Modern Physics: Animations
The animations on this site were designed and written for this book by Jessica Jiang and Chitose Maruko.
1. Relativity I: Time, Space, and Motion
- The Reference Frame Exploration uses mountains and airplanesand also birdsto demonstrate time dilation, length contraction, the relativity of simultaneity, and spacetime diagrams. Play around with it! Make sure you click between the mountains, the airplanes, and the birds, to see the same scene from all three perspectives.
- The Doppler Effect animation shows a stationary target, and a moving source that emits a steady wave. As you watch it, note how the target sees the pulses appearing to be crowded together as the source approaches the target, and spread apart as the source recedes.
3. The Quantum Revolution I: From Light Waves to Photons
As you may have noticed, we're very fond of the double-slit experiment.
- The Single Photon Interference Simulator allows you to run your own one-photon-at-a-time double-slit experiment. You can choose the wavelength of the light, the distance between the slits, the distance to the screen, and the speed at which the photons emerge. Watch the pattern on the back wall appear one dot at a time, appearing utterly random at first, but eventually revealing a consistent pattern of nodes and antinodes.
- The Double Slit Simulator is less cool, but it also requires less patience: you see the final pattern immediately instead of watching it emerge.
- External Link: The article "Feynman’s double-slit experiment gets a makeover" contains a video of the double-slit experiment, once again emerging one dot at a time. This one is not configurable because it is based on actual data rather than numerical simulation. Also, by the way, this experiment used electrons, demonstrating that they have the same wave-like properties as photons. (When you get to the article, you have to scroll down for a while to find the video to click on. But the article is interesting too!)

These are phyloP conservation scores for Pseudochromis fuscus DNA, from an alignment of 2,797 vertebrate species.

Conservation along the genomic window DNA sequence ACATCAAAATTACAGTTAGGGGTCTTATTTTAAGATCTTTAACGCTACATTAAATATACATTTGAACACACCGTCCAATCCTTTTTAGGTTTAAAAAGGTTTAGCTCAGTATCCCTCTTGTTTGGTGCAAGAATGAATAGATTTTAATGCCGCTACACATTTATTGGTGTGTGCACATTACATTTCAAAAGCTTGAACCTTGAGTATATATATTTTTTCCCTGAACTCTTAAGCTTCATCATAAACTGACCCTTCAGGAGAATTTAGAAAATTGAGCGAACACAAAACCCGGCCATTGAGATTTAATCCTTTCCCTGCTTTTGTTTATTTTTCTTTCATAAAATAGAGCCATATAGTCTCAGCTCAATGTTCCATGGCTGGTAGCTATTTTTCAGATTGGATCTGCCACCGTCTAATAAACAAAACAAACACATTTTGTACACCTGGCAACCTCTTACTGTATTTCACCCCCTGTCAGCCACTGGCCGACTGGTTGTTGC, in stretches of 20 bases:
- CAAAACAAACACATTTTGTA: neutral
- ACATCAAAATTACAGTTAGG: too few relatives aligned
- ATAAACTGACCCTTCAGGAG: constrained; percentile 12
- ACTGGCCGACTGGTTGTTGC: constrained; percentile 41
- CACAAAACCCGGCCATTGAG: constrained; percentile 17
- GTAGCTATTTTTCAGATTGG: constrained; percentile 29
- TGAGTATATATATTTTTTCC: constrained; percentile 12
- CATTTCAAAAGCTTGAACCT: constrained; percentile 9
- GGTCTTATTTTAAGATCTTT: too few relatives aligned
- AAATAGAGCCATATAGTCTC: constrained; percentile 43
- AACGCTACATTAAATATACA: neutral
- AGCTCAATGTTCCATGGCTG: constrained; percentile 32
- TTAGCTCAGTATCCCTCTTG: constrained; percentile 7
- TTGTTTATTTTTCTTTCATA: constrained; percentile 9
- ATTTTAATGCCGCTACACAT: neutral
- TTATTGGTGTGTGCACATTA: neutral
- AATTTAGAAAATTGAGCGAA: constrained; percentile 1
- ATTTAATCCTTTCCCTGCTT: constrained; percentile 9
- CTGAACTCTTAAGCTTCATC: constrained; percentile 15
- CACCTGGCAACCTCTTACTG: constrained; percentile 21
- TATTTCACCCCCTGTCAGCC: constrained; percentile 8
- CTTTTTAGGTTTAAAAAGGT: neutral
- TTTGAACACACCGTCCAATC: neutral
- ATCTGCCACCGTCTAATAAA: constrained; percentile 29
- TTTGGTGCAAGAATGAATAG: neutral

5. The Schrödinger Equation
- The Infinite Square Well allows you to create a wavefunction as a linear superposition of the first five energy eigenstates, and see how the probabilities evolve in time. (If it looks boring at first, that's because for any individual energy eigenstates, the probabilities don't change over time. Make a superposition!)
6. Unbound States
- Building a Wave Packet shows how, as you add more and more sine waves with slightly different frequencies, they create a localized "wave packet."
- Group Velocity vs. Phase Velocity shows such a wave packet moving, and how the "group velocity" (the velocity of the packet itself) can be much faster than the "phase velocity" (the velocities of the individual waves that make up the packet).
- The Scattering animation shows a wave packet approaching a potential barrier, where the packet splits into a reflected wave and a transmitted wave. You can see how increasing the barriereither its height, or its widthincreases the reflected wave and reduces the transmitted wave. Keep in mind, as you watch, that the behavior is all generated by Schrödinger's equation.
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